Greetings and very many thanks to the lovely people at Divine Magazine for supporting the release of my first sci-fi romance novel, Euphoria. Just to be clear, the book isn’t an erotic novel. The genre is sci-fi/fantasy/romance, and tentacle sex is just one facet of the book.
I say “romance” loosely because Euphoria came about after I asked myself this question. Can tentacle sex belong in any book and not be considered niche? I had seen a fair amount of erotic novels involving said appendages, and a lot of it was for a very acquired taste.
It made me think. Could I write a sex scene involving tentacles which didn’t veer into graphic porn? Very soon afterwards, my nonbinary alien, Vardam, was born. They have tentacles in their fingers (six on each hand) which are sheathed until they need to use them (for hunting and gathering, restraining evil CEO’s, seducing recalcitrant scientists, education…) Vardam also has other lovely qualities, but this post is all about the tentacles.
After some digging, I discovered that people seem to be genuinely intrigued by them. The thought of willingly subjecting oneself to a myriad of gentle sensations, waking each nerve ending, bringing your whole body to life; it’s not too much of a stretch to see the appeal. That’s effectively what Vardam wants to do with Kurt. Bring him back to life and open his eyes to sensation, pleasure and beauty. Make him feel in the same way they have experienced since their arrival on Earth.
For those of you not convinced by appeal of tentacles, consider this. Being cradled and/or restrained hints at kinbaku (Japanese rope bondage.) There can be beauty and grace in all forms of sexual acts, and tentacles are no exception. Once you think of the growing appeal of BDSM, it all begins to make more sense. Euphoria isn’t about BDSM, far from it, but to understand the appeal of tentacles, it helps to make that analogy. Vardam’s tentacles are warm and silken with added luminescence. They are also incredibly strong. Each one can carry the weight of a grown man, yet for the most part they remain hidden as Vardam is reluctant to reveal all their secrets until they have to.
Finally, In Euphoria, Kurt is afraid of showing love. He’s so buttoned up, he has shut out his teenaged daughter and ruined his marriage, yet inside he’s craving the affection he was denied as a child. When Vardam arrives, they are not afraid of anything. They sense his pain and want to soothe it, and the tentacles play a big part in getting what they want. Yet in the end, it isn’t about coercion or submission, it’s about two beings reaching out to each other for love and nurturing, and whether it be with tentacles or ropes or just hands and words, there’s nothing niche about that.
It’s human nature, even for some extra-terrestrials.
FUN FACT! Euphoria was never actually meant to see the light of day, but I couldn’t resist showing it to a friend. (“Read this. If it ever got out it would end my writing career. Enjoy….”) The rest is …. (fill in the blanks.)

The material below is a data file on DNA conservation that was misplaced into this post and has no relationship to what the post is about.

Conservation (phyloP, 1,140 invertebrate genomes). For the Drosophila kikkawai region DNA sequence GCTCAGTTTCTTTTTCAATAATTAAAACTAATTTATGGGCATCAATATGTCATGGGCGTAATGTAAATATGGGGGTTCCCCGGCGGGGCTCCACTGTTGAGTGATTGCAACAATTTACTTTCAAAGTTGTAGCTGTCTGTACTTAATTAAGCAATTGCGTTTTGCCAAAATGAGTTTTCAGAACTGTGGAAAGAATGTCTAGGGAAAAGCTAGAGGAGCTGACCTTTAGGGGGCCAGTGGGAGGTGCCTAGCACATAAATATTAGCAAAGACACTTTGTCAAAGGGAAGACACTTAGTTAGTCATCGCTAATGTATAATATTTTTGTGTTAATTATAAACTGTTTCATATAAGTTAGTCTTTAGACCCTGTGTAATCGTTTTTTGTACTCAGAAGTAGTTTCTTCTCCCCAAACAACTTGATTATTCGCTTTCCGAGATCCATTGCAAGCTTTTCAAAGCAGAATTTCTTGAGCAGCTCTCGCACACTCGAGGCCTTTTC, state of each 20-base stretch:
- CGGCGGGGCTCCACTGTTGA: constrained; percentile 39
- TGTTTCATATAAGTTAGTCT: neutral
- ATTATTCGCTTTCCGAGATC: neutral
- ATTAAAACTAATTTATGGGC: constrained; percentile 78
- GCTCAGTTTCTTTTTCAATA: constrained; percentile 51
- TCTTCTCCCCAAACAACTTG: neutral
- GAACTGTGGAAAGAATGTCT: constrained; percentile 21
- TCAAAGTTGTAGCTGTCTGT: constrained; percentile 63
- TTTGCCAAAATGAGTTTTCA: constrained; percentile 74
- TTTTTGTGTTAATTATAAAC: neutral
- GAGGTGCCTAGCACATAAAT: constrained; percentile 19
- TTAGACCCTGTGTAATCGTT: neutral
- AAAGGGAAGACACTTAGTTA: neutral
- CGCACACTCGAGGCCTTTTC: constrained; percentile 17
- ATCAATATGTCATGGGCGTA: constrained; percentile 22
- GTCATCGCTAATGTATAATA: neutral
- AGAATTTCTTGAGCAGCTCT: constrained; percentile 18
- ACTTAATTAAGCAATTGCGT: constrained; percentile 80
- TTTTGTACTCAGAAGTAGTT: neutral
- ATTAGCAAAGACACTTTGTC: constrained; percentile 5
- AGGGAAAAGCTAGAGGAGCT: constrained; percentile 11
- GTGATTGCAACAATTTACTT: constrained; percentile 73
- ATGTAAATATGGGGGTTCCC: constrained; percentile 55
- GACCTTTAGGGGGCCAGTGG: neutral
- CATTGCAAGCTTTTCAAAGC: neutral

It might take the arrival of an alien being to remind an isolated man what it means to be human.
With a stressful job, his boss breathing down his neck for profitable results, and an estranged wife and daughter, scientist Kurt Lomax doesn’t think life can get much harder. Until a nonbinary extraterrestrial with an otherworldly beauty, captivating elegance, and a wicked sense of humor inconveniently shows up at his apartment.
Vardam watched the destruction of their own world, and they don’t want to see the same thing happen on Earth. They are lonely, and feelings soon develop between them and the supposedly straight scientist—feelings Kurt reciprocates, much to his confusion.
The arrival of cheery interpreter Tom Soames—whose Goth appearance belies a gentle heart—is like a ray of sunshine in the somber lab. He acts as matchmaker for man and tentacled extraterrestrial, unwittingly instigating a national crisis when the news breaks out.
But will a misunderstanding ruin Kurt and Vardam’s chances for happiness together—along with the hope for peace between humanity and the Var?
DSP Publications http://bit.ly/EuphoriaDSPP
Amazon US http://bit.ly/EuphoriaJLUS
Amazon UK http://bit.ly/EuphoriaJLUK
About the Author
Jayne Lockwood has always wanted to learn to fly. Spending free time honing her Peter Pan skills on an aerial hoop, she also creates flights of fancy in her books, mingling sex and romance with angst and a healthy dash of dark humor.
Since she was a small child, Jayne has always sympathized with the villain. It all began with Alice Cooper, even though she was banned from listening to his music by her mother. From wanting to sail away with Captain Hook or redeeming the Child Catcher, the antihero has been an enduring fascination ever since.
Jayne is an outwardly respectable member of an English village community. She also is one of the founder members of WROTE podcast, which is dedicated to showcasing LGBTQA authors and their work, and now writes book reviews as well as diverse fiction.
She is also in a sub/Dom relationship with a cat called Keith.